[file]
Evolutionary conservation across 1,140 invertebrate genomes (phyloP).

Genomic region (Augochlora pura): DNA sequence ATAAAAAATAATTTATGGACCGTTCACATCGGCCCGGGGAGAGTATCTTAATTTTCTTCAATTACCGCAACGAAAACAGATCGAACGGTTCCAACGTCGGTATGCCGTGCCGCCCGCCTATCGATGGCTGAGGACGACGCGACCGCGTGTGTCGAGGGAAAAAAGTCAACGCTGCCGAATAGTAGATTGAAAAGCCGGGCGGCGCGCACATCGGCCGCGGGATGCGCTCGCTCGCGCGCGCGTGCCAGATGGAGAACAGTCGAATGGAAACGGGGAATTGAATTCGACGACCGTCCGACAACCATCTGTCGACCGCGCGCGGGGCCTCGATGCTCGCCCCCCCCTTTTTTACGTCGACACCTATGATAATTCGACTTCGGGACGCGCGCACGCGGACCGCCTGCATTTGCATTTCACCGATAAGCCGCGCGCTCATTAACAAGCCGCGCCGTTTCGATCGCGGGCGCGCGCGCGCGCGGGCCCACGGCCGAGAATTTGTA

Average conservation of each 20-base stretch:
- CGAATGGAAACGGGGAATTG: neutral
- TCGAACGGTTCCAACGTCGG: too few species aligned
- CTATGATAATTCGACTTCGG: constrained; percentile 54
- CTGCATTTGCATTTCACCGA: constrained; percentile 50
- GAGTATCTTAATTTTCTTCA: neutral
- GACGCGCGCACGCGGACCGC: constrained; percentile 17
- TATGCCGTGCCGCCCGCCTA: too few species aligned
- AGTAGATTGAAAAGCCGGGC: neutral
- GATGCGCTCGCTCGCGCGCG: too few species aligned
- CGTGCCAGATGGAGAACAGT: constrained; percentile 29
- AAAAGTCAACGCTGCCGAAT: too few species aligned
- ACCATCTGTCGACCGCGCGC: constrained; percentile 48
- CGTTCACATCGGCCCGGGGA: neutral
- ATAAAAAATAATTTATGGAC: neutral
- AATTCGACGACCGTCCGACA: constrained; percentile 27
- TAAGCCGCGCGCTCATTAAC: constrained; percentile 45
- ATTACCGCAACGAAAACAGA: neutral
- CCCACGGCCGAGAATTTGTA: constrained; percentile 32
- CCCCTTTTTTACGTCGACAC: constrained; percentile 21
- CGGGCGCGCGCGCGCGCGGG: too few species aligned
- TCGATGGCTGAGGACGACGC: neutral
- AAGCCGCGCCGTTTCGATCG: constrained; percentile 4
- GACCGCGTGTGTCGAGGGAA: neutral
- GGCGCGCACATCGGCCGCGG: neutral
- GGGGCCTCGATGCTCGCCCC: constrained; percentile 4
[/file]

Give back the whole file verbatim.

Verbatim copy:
Evolutionary conservation across 1,140 invertebrate genomes (phyloP).

Genomic region (Augochlora pura): DNA sequence ATAAAAAATAATTTATGGACCGTTCACATCGGCCCGGGGAGAGTATCTTAATTTTCTTCAATTACCGCAACGAAAACAGATCGAACGGTTCCAACGTCGGTATGCCGTGCCGCCCGCCTATCGATGGCTGAGGACGACGCGACCGCGTGTGTCGAGGGAAAAAAGTCAACGCTGCCGAATAGTAGATTGAAAAGCCGGGCGGCGCGCACATCGGCCGCGGGATGCGCTCGCTCGCGCGCGCGTGCCAGATGGAGAACAGTCGAATGGAAACGGGGAATTGAATTCGACGACCGTCCGACAACCATCTGTCGACCGCGCGCGGGGCCTCGATGCTCGCCCCCCCCTTTTTTACGTCGACACCTATGATAATTCGACTTCGGGACGCGCGCACGCGGACCGCCTGCATTTGCATTTCACCGATAAGCCGCGCGCTCATTAACAAGCCGCGCCGTTTCGATCGCGGGCGCGCGCGCGCGCGGGCCCACGGCCGAGAATTTGTA

Average conservation of each 20-base stretch:
- CGAATGGAAACGGGGAATTG: neutral
- TCGAACGGTTCCAACGTCGG: too few species aligned
- CTATGATAATTCGACTTCGG: constrained; percentile 54
- CTGCATTTGCATTTCACCGA: constrained; percentile 50
- GAGTATCTTAATTTTCTTCA: neutral
- GACGCGCGCACGCGGACCGC: constrained; percentile 17
- TATGCCGTGCCGCCCGCCTA: too few species aligned
- AGTAGATTGAAAAGCCGGGC: neutral
- GATGCGCTCGCTCGCGCGCG: too few species aligned
- CGTGCCAGATGGAGAACAGT: constrained; percentile 29
- AAAAGTCAACGCTGCCGAAT: too few species aligned
- ACCATCTGTCGACCGCGCGC: constrained; percentile 48
- CGTTCACATCGGCCCGGGGA: neutral
- ATAAAAAATAATTTATGGAC: neutral
- AATTCGACGACCGTCCGACA: constrained; percentile 27
- TAAGCCGCGCGCTCATTAAC: constrained; percentile 45
- ATTACCGCAACGAAAACAGA: neutral
- CCCACGGCCGAGAATTTGTA: constrained; percentile 32
- CCCCTTTTTTACGTCGACAC: constrained; percentile 21
- CGGGCGCGCGCGCGCGCGGG: too few species aligned
- TCGATGGCTGAGGACGACGC: neutral
- AAGCCGCGCCGTTTCGATCG: constrained; percentile 4
- GACCGCGTGTGTCGAGGGAA: neutral
- GGCGCGCACATCGGCCGCGG: neutral
- GGGGCCTCGATGCTCGCCCC: constrained; percentile 4